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On April 22, 2018, over 200 people attended the UCSC opening of the Reel Work May Day Labor Film Festival (RWLFF)’s 17th season, with the event theme “Together to End Solitary.” RWLFF’s motto, “We are stronger together,” is particularly poignant when coming together to end the extreme isolation of the state-sanctioned torture of solitary confinement. The film, “Cruel and Unusual, the Story of the Angola 3,” details the Angola 3's decades-long struggle for justice and to build an international movement to end solitary confinement.
His name is Veronza Bowers Jr., a former member and captain of the original Black Panther Party. After more than 44 years in prison, 14 years beyond his mandatory release date, Veronza has faith that with his Freedom Team of top lawyers and the love of multitudes of supporters around the world, he will win his freedom soon. Political prisoners are kept in prison when the “law enforcers” they opposed decades ago carry grudges they pass down the generations, vowing those prisoners will die in prison. But the words of little Pharoah Dawson, who wrote, “Veronza, don’t die in prison!” are more powerful.
We have an opportunity to confront ourselves realistically, to have a stake in a real opportunity for freedom. The only way we can have an impact on the system is to make their oppression of us a financial burden that diminishes their profits rather than increases them. If they use the profits from your labor to write laws to keep you in prison, what does it profit you to work for them? If they intend for you to rot away in a cell, then let their crops rot away in the fields!
We as prisoners did not forfeit our citizenship when we came to prison or the laws which are designed to protect our basic human rights and dignity. The implementation and enforcement of the Anti-Terrorism and Effective Death Penalty Act was a clear procedural deprivation of our rights under the Fifth and 14th Amendments. The Fairness and Restoration Act 2015 is about restoring fairness and justice to those who were denied it.
For decades, prisoners in California have protested the torturous conditions they are subjected to. Now a nurse has come forward who worked in a California prison and can speak to personally witnessing some of these horrors perpetrated by some of his colleagues at the California Men’s Colony State Prison in San Luis Obispo. Paul Spector was fired from his job for speaking out. Check him out in his own words ...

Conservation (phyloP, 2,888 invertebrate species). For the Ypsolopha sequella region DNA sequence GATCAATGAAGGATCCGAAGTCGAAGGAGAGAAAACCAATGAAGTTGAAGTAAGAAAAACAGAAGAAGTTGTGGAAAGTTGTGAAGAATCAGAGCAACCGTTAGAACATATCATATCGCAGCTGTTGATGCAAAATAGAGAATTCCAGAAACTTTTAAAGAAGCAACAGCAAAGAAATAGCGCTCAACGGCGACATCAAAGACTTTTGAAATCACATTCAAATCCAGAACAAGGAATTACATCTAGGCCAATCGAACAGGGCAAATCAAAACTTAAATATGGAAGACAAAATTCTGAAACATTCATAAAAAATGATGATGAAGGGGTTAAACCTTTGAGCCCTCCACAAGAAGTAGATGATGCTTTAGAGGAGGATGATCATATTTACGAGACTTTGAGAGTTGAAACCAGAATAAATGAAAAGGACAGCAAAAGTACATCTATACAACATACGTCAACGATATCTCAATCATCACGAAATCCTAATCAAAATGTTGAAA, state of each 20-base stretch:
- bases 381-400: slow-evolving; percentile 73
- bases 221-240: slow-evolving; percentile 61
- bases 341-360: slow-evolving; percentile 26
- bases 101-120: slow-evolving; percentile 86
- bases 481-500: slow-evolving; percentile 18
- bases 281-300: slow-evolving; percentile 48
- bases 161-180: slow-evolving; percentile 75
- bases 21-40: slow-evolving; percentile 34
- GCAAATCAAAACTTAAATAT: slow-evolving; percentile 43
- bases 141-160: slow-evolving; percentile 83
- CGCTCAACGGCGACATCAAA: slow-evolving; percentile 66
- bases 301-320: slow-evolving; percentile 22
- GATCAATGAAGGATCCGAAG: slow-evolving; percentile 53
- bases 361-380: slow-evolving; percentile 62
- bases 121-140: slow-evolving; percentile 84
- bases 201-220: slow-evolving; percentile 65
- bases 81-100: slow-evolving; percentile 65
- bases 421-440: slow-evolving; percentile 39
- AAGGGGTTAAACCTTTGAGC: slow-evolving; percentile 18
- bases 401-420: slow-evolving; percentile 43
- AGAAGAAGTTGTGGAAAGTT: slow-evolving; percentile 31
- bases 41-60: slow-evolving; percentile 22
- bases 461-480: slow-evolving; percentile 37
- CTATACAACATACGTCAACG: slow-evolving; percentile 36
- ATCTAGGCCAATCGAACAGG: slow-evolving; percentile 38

2015 is right around the corner. For those of us locked down behind enemy lines, what will our New Year’s resolution be this time around: Stop smoking? Eat healthier? Exercise more? Here’s an idea: for the entire month of January 2015 let’s donate money to the Bay View. At a time when print publications are quickly becoming obsolete, the print edition of the San Francisco National Black Newspaper is struggling to stay afloat.
Seeing news reports on America being the fattest country in the world, and the First Lady’s program to fight childhood obesity, leads me to wonder why there is no governmental urgency to address the other obesity-like epidemic affecting America, the one stemming from mass incarceration. America represents only 5 percent of the world’s population, yet our penal system has locked up 25 percent of the world’s prisoners. That’s a HEAVY burden on taxpayers!
For 41 years, Herman Wallace was shown no mercy by a system that has never shown any mercy to anyone it considers its historical or present enemy. Herman Wallace was made to suffer at the hands of local, state and federal governments. No matter how bad his situation got, there was not one human being within this system, or government, who sought to provide Herman Wallace any mercy.
The hunger strike for my comrades and fellow people of unjust confinement started July 8, 2013, and I was one of the 30,000 prisoners throughout the state of California prison system to participate. Yet defeated as I write, I must address all the dirty games that are being played and why the numbers drastically dropped from the thousands to the hundreds.
Only a handful of prisoners globally have withstood the duration of years of harsh and solitary confinement that Albert and myself have. The state may have stolen my life, but my spirit will continue to struggle along with Albert and the many comrades that have joined us along the way here in the belly of the beast. I want to thank all of you, my devoted supporters, for being with me to the end.
The reform of the Three Strikes Law with Proposition 36 will take a tool away from the police and DAs that has been used to oppress low-income and people of color communities. Any respite from the oppression of racism and capitalism on poor folks is worth voting for. So I say yes on Proposition 36.